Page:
cy.get('#myModal').should('not.be.visible');


4. Checking Attribute Values:

// Assert that an anchor tag has an 'href' attribute with a specific value

cy.get('a').should('have.attr', 'href', 'https://example.com');

// Assert that a checkbox is checked

cy.get('#myCheckbox').should('be.checked');


5. Checking Element State:

// Assert that a button is disabled

cy.get('#myButton').should('be.disabled');

// Assert that a radio button is selected

cy.get('input[name="gender"]').should('be.checked');


6. Checking Number of Elements:

// Assert that there are exactly 3 list items in an unordered list

cy.get('ul').find('li').should('have.length', 3);


XII- Captureing Screen Shots:

Cypress provides built-in capabilities to capture screenshots and videos during test execution. These features are invaluable for debugging and analyzing test failures, as they allow developers and testers to visually inspect the state of the application at specific points in the test execution. Let's explore how screenshots and videos in Cypress can enhance the testing process:


1. Capturing Screenshots:

Cypress makes it easy to take screenshots at specific steps in your test. This is particularly helpful when you encounter a test failure or want to visually inspect the application's state.

// Take a screenshot

cy.screenshot('my-screenshot'); // Saves the screenshot as 'my-screenshot.png' in the default screenshots folder

  • Benefits:

  • Visual confirmation of the application's state at a specific point in the test.

  • Easy identification of UI discrepancies or unexpected changes.

2. Capturing Videos:

Cypress can record videos of the entire test run, providing a comprehensive view of the test execution.

// Enable video recording

// This will record the entire test run and save it as a video file

Cypress.Screenshot.defaults({

  screenshotOnRunFailure: true,

});

  • Benefits:

  • Review the entire test run to identify patterns or issues that may not be evident in individual screenshots.

  • Share video recordings for collaborative debugging or reviewing test executions.

3. Screenshots on Test Failure:

Cypress can automatically capture screenshots when a test fails, making it easier to pinpoint issues.

// Automatic screenshot on test failure

it('should navigate to the home page', () => {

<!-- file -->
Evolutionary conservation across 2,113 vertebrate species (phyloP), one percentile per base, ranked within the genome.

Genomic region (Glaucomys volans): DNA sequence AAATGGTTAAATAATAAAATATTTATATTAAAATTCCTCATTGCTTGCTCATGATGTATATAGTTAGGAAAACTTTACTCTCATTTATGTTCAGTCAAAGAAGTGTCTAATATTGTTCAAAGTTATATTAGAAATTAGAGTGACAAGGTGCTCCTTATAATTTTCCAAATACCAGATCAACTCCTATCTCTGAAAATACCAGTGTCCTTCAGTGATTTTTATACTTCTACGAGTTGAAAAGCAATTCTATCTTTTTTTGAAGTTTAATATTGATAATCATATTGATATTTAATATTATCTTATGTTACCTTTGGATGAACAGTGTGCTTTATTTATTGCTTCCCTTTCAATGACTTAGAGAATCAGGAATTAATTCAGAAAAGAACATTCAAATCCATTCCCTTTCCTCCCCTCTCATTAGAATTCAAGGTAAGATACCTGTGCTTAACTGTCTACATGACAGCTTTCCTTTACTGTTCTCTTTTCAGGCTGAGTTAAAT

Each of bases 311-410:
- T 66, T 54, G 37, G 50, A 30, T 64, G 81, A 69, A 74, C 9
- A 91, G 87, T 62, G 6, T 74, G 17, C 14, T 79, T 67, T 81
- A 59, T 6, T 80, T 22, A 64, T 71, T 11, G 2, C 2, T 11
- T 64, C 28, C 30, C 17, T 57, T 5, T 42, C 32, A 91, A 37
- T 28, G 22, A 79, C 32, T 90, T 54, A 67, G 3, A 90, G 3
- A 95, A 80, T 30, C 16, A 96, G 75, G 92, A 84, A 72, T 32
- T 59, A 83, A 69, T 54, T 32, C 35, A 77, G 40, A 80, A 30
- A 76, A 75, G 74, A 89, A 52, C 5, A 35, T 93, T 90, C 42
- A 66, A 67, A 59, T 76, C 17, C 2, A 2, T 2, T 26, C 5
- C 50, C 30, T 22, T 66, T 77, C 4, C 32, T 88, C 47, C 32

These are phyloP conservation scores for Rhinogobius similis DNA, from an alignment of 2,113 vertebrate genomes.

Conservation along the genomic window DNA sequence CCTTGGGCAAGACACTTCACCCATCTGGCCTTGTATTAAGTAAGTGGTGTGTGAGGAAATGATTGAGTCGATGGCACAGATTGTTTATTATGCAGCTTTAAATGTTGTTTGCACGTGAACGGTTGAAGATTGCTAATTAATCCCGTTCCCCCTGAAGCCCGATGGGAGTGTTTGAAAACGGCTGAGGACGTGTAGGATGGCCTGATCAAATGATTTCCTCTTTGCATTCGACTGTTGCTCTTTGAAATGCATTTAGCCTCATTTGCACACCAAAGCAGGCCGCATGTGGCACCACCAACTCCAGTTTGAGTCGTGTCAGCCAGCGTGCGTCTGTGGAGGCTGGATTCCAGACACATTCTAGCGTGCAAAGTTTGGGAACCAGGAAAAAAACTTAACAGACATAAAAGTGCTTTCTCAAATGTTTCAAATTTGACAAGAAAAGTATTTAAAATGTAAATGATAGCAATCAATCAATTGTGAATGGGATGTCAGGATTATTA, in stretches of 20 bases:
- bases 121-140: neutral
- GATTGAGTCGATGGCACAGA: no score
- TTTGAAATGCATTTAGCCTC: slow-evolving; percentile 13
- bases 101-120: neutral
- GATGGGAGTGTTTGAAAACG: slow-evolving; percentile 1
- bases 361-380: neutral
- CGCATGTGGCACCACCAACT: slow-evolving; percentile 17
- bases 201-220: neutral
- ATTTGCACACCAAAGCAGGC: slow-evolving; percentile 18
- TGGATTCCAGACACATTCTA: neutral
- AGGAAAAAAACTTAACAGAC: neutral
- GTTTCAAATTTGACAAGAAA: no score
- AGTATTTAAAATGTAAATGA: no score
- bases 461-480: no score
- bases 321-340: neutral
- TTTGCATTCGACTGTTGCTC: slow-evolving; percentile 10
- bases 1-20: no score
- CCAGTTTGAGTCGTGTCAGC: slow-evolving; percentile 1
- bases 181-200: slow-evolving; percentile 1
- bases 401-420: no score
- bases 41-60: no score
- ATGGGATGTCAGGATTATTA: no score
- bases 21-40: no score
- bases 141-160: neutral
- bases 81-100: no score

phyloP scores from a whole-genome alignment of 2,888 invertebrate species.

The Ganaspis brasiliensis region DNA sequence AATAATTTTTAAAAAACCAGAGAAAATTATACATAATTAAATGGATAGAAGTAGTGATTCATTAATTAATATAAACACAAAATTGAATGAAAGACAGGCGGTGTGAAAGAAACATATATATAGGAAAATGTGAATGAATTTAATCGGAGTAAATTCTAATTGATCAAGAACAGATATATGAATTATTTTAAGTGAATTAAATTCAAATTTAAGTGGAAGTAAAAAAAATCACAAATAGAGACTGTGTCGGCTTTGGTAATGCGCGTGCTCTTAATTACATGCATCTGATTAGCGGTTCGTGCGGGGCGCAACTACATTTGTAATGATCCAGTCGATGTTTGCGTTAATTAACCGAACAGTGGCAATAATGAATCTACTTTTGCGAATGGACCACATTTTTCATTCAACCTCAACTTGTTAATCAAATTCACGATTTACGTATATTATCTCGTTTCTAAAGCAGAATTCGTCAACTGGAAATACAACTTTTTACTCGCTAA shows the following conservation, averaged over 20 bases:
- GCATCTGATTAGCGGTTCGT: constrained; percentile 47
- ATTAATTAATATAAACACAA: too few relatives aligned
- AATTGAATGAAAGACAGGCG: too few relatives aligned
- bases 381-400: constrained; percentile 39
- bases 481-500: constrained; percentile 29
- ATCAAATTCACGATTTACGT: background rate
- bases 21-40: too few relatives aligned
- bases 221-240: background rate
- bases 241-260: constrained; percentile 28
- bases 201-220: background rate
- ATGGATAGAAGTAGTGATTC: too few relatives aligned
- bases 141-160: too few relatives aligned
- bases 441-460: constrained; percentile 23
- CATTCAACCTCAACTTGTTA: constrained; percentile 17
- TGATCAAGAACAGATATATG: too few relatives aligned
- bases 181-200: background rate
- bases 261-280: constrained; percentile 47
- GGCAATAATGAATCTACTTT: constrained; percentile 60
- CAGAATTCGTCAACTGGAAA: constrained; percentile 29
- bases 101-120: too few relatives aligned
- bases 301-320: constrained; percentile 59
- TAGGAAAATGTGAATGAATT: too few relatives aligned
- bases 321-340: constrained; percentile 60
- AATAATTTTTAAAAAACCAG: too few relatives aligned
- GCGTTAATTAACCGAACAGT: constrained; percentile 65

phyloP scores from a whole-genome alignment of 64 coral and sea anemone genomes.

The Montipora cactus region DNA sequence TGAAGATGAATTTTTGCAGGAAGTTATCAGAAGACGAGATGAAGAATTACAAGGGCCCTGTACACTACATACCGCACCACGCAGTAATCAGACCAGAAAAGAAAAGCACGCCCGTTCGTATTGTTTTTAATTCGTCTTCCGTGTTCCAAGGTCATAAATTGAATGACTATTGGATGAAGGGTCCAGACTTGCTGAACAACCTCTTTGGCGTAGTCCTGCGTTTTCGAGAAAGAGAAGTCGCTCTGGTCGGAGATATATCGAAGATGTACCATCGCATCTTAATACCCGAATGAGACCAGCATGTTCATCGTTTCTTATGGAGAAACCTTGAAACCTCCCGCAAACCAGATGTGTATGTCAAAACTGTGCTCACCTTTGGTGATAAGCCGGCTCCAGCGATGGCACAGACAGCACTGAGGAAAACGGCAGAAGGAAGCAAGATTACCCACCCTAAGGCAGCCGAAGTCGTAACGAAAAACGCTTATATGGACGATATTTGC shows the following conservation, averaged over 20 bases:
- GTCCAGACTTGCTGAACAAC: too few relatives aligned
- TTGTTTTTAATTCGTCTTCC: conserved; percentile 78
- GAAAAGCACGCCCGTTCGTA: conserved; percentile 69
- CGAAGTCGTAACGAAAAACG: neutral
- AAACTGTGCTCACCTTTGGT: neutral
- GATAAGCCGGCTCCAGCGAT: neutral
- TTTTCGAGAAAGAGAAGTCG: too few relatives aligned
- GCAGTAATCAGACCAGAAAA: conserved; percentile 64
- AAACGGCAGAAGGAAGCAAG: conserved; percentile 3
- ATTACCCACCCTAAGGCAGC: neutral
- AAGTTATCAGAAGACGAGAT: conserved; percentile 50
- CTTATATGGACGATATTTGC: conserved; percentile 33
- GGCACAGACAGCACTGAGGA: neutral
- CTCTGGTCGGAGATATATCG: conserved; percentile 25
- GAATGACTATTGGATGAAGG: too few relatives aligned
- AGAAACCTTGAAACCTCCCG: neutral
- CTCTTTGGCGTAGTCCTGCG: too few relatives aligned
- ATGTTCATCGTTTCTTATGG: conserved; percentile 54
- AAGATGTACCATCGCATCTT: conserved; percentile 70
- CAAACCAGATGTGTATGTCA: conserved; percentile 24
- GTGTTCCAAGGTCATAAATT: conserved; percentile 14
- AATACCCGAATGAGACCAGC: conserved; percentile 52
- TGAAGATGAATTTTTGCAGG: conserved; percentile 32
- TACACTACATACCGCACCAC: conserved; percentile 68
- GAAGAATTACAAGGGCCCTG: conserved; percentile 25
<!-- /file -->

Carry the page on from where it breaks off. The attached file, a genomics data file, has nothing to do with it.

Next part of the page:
cy.visit('/home');

  cy.get('#missingElement').click(); // This will cause a test failure

});

  • Benefits:

  • Immediate insight into the state of the application when a failure occurs.

  • Facilitates faster debugging by providing visual context for the failed test.

4. Screenshots and Command Log:

Cypress integrates screenshots with its command log, allowing you to view and download screenshots directly from the Cypress Test Runner.

  • Benefits:

  • Seamlessly navigate between commands and corresponding screenshots.

  • Simplifies the process of inspecting the application state at different test steps.

While we've covered a lot of important aspects of Cypress, there are a few additional topics to be consider are:

-Network Requests and API Testing

-Cypress Plugins

-Test Data Management

-Continuous Integration (CI) Integration



As we conclude our journey through Cypress, it's evident that this testing tool transcends the ordinary. From mouse actions to web tables, from screenshots to video recordings, Cypress equips developers with a comprehensive arsenal to ensure application stability and user satisfaction. The framework's ability to capture the essence of the user journey through visual elements enhances the debugging process, making it more intuitive and effective.

So, equip yourself with Cypress, explore its possibilities, and elevate your testing practices to new heights. The journey to testing excellence begins here.

Happy testing!



17 views0 comments

Recent Posts

See All

Comments

Rated 0 out of 5 stars.
No ratings yet

Add a rating
bottom of page